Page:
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Download Nuclear Reactor Thermal-Hydraulics Vol 4 [7th Intl Meeting] PDF

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Extra info for Nuclear Reactor Thermal-Hydraulics Vol 4 [7th Intl Meeting]

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Reactions involving the nuclei of atoms rarely occur naturally on the Earth and were not artificially produced until quite recently. Such nuclear reactions were first revealed to us by scientific experiments performed by Lord Rutherford in 1919. The theory explaining nuclear reactions was developed in the 1920s and 1930s, and culminated in large-scale releases of nuclear energy in reactors and in bombs during World War II. Why did I say above that we rarely see nuclear reactions "on the Earth"?

Electromagnetic radiations (X rays and gamma rays). X rays and gamma rays behave rather differently from the particles. When a photon of such radiation strikes an atom, it ejects an electron from the atom, thus ionizing it, and producing an energetic electron. These electrons, just like beta rays, lose energy in matter by producing many further ionizations. However, unlike a charged particle, the X ray or gamma ray may penetrate deeply into tissue before it loses all of its energy through ionization.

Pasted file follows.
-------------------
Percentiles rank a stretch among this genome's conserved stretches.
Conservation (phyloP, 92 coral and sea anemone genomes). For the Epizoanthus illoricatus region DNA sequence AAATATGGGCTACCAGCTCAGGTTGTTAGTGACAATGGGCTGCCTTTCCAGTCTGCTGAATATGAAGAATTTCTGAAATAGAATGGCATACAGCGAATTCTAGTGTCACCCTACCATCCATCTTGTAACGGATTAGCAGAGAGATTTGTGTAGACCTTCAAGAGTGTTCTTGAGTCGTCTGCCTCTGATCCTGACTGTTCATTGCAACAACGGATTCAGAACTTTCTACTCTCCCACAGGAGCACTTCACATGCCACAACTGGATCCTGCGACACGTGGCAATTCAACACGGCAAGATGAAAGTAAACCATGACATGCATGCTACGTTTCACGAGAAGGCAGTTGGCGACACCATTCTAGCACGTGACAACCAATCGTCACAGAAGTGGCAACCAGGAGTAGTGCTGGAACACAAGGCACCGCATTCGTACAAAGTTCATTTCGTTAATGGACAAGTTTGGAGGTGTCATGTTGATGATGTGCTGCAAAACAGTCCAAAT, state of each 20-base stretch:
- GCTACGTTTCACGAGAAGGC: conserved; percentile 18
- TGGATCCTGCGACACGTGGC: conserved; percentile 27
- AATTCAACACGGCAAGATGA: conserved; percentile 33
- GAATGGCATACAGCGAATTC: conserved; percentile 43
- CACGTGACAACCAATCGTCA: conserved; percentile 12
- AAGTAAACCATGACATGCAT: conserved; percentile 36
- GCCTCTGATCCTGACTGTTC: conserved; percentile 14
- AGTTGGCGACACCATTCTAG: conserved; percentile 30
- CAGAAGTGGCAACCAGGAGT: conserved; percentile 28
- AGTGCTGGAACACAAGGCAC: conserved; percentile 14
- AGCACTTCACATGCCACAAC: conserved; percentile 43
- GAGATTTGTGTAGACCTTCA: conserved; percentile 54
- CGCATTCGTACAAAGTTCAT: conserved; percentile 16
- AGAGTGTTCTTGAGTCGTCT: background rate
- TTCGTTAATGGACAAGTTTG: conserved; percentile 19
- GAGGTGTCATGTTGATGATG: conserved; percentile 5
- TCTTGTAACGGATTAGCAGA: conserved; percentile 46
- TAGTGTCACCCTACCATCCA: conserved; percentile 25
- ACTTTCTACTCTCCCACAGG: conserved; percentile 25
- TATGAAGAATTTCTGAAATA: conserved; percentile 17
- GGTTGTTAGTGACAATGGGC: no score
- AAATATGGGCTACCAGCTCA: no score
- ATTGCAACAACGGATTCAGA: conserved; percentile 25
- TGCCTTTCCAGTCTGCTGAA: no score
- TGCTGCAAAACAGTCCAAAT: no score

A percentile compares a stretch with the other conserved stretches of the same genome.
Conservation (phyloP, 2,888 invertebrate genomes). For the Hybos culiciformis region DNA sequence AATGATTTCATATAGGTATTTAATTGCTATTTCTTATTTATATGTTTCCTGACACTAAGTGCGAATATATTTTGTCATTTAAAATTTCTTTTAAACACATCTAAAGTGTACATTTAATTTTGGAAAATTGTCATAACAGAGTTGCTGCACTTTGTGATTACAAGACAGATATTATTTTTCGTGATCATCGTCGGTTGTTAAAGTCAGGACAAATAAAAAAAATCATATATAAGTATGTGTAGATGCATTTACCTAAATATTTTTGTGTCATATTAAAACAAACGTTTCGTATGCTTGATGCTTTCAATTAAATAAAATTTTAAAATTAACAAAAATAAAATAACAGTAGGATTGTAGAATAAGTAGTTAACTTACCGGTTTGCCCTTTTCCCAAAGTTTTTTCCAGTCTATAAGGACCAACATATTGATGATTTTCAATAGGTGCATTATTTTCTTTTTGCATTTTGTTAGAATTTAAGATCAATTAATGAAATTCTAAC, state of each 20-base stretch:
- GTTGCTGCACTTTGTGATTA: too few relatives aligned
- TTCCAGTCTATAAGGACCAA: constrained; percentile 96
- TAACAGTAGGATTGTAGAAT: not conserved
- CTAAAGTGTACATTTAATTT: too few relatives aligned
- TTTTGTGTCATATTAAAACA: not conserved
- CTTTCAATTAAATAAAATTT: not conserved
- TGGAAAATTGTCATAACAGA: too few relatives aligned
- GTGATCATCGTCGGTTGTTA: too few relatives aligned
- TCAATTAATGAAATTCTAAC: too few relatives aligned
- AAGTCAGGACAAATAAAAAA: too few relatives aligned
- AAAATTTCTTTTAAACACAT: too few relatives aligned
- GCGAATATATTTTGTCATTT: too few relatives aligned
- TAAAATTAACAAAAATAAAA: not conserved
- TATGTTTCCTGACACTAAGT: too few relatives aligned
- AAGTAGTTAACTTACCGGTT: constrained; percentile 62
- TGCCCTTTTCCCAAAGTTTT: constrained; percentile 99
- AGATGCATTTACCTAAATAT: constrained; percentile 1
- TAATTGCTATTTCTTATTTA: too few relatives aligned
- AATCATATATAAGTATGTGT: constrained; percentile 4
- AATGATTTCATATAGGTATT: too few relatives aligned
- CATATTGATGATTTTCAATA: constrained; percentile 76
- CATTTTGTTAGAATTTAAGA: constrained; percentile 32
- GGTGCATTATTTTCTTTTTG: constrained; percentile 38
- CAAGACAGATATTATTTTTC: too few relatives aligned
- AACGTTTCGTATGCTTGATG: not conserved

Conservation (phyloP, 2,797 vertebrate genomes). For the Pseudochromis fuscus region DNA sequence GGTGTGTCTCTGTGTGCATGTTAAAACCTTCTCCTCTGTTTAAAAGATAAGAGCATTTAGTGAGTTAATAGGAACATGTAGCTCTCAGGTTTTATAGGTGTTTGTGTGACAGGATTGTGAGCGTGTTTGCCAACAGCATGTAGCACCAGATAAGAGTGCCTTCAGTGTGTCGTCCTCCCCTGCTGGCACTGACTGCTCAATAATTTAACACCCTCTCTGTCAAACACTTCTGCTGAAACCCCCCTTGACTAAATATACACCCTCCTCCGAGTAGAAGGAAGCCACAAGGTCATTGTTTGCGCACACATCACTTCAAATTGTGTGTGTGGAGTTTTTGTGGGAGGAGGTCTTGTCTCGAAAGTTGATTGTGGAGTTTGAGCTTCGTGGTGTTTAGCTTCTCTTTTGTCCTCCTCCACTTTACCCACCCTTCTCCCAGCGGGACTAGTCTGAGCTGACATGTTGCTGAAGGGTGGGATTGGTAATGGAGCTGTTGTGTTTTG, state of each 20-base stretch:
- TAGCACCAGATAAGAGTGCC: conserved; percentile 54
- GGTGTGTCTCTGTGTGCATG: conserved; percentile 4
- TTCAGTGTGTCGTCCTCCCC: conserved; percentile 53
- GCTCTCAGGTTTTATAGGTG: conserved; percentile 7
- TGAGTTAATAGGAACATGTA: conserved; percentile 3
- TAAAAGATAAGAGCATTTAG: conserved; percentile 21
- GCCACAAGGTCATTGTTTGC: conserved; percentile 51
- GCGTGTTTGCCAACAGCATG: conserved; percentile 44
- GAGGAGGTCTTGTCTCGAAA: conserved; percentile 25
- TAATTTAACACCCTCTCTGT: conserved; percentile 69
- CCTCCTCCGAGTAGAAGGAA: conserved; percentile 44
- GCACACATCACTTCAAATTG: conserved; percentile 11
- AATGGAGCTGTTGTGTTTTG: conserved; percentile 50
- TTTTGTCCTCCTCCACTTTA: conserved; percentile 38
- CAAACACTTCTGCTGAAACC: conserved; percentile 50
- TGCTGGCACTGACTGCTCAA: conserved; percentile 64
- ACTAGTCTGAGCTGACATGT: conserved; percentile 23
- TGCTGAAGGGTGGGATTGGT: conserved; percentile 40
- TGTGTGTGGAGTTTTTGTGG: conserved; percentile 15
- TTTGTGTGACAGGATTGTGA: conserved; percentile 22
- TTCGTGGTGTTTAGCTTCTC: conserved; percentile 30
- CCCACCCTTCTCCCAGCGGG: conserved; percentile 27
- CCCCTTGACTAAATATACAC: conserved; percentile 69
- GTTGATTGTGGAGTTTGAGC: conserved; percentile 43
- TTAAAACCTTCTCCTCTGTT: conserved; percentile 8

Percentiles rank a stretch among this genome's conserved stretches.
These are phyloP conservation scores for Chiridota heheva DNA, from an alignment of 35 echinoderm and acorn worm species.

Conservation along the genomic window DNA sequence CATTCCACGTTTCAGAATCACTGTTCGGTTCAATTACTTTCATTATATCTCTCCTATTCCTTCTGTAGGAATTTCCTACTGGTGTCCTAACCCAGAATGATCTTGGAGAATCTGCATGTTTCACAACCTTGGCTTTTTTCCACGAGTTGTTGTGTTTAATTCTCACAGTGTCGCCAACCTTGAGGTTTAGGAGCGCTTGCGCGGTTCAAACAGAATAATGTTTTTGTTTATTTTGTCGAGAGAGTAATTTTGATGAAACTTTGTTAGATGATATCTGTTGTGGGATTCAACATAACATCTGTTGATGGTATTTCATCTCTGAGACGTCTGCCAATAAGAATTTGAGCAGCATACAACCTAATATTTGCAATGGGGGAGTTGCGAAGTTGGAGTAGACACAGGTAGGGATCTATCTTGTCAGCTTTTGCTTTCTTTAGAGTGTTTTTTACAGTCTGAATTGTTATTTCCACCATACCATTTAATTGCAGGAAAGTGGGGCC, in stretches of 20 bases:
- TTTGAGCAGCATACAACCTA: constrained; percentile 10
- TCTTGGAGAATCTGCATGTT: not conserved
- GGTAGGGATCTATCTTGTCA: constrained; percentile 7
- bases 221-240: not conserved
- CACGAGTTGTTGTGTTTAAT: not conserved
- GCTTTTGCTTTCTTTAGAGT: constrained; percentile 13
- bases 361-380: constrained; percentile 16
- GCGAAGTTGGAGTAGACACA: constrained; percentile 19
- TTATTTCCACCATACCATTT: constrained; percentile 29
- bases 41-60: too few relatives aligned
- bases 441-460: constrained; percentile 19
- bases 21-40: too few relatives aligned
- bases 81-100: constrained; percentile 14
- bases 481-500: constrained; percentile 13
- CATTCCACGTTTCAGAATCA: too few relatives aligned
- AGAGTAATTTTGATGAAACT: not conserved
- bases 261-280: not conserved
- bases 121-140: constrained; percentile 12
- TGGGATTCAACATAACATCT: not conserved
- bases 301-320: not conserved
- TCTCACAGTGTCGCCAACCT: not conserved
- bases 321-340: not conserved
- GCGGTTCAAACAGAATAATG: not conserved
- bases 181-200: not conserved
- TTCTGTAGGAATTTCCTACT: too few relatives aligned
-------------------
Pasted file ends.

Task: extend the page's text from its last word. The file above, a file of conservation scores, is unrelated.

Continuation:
Damage to a cell may therefore affect all the progeny cells derived from it. If such cells are our germ cells, then the damage will be passed on to their progeny cells-which become our children. 3 Radiation: How the Atoms Interact "Radiation" has become a horror word for most Americans. Comic-strip fiction is full of exotic and dangerous radiations, and every hero of the future has a ray gun. In the real world, we hear about deadly radiation from nuclear power plants and nuclear bombs, and we know that X rays can penetrate our bodies and damage human embryos.

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